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Thailand to ask US for a review of GSP decision

Thailand is to ask the United States to reconsider the removal of trade preferences for Thai exports under the Generalized System of Preferences, Commerce Jurin Laksanavisit said.

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The decision by the U.S. to suspend Generalized System of Preferences (GSP) treatment to Thailand, requiring all Thai exports to the U.S. to be subject to duties, has raised confusion among many sectors in Thailand.

Once trade preferences for Thai products are removed, Mr Jurin said that those products become subject to taxation of between 4% and 5%, making such products more expensive in the US market.

He said that, in the past, whenever trade benefits for Thai products exported to the US were suspended, Thailand appealed to the US adding, however, that it was at the US’s discretion whether to reconsider the suspension.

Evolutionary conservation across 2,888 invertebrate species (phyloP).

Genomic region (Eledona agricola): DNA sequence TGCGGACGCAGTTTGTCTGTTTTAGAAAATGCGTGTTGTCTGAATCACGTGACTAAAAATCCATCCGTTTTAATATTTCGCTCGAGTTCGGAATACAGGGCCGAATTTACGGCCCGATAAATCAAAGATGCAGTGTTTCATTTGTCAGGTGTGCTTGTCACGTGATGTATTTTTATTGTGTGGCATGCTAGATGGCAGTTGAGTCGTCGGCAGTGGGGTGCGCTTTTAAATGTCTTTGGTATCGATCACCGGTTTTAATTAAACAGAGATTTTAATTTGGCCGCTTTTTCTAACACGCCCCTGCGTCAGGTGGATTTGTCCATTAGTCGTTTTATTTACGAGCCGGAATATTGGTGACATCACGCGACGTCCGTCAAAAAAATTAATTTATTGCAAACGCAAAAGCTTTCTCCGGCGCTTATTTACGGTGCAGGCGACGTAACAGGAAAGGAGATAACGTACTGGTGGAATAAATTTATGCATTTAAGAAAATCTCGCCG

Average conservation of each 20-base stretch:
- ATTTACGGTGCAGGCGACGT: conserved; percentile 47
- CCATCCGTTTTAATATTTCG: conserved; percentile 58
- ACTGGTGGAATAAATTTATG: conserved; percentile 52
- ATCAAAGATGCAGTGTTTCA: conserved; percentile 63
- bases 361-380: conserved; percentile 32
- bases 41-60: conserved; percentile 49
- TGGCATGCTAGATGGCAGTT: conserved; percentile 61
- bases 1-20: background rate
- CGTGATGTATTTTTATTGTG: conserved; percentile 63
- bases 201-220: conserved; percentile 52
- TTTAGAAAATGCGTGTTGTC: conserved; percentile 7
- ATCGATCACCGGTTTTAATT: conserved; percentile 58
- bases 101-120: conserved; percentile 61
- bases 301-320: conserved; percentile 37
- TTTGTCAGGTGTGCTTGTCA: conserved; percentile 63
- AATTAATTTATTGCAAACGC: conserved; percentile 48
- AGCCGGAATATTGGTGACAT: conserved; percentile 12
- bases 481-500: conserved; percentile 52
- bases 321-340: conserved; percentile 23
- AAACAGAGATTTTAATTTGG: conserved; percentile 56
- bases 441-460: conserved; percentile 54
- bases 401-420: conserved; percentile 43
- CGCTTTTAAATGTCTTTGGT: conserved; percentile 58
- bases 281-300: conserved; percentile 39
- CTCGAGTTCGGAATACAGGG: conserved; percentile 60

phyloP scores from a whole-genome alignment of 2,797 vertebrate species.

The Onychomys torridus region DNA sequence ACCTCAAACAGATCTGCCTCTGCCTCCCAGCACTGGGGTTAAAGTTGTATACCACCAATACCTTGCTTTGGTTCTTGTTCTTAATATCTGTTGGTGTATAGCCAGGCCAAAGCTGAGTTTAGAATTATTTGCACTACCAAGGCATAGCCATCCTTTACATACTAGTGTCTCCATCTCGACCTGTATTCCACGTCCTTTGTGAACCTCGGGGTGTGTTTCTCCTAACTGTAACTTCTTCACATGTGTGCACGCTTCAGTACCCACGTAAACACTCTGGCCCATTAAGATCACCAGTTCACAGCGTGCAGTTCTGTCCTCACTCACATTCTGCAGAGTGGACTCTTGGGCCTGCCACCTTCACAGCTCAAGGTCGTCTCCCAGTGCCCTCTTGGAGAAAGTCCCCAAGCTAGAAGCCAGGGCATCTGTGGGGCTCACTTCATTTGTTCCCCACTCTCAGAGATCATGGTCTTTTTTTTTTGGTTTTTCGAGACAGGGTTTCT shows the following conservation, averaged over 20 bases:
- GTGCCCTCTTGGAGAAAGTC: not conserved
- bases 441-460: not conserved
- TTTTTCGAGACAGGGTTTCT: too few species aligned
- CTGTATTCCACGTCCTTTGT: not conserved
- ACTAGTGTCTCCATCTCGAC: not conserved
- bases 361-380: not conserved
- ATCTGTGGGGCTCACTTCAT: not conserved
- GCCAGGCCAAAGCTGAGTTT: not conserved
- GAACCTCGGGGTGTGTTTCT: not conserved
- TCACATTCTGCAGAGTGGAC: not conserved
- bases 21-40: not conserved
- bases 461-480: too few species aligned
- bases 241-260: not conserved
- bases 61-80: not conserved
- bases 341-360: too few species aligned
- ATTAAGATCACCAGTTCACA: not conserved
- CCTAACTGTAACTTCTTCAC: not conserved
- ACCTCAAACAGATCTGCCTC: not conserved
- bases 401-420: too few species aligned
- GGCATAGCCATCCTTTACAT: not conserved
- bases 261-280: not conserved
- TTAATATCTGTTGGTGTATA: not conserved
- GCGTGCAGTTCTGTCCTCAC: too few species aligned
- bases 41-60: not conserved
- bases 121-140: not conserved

He played down the impacts of the US move, however, saying that, although US$1.8 billion worth of Thai exports were granted trade preferences by the US each year, only about US$1.3 billion worth of Thai exports actually applied for the benefits.

Mr Jurin said that, due to the taxation resulting from the removal of GSP privileges, Thai exporters will face costs, estimated at between ฿1.5 billion and ฿1.8 billion baht annually, should they wish to maintain the pre-change prices of its products in the US market.

A major issue for Thai exports

The Thai’s chief strategist Khunying Sudarat Keyuraphan, however, said that the suspension of trade benefits was a major issue which will heavily impact Thai exports to the US at a time when exports are already declining due US-China trade tensions and the strong baht currency.

She urged the Thai government to hold immediate talks with the US and to ascertain the actual reason for the US action against Thai exporters, while predicting unemployment in Thailand will increase, with as many as 500,000 Thai workers being laid off.

The Minister of Labour has called an urgent meeting to address the labour concerns cited by the U.S. as a factor in the decision to revoke trade preferences.

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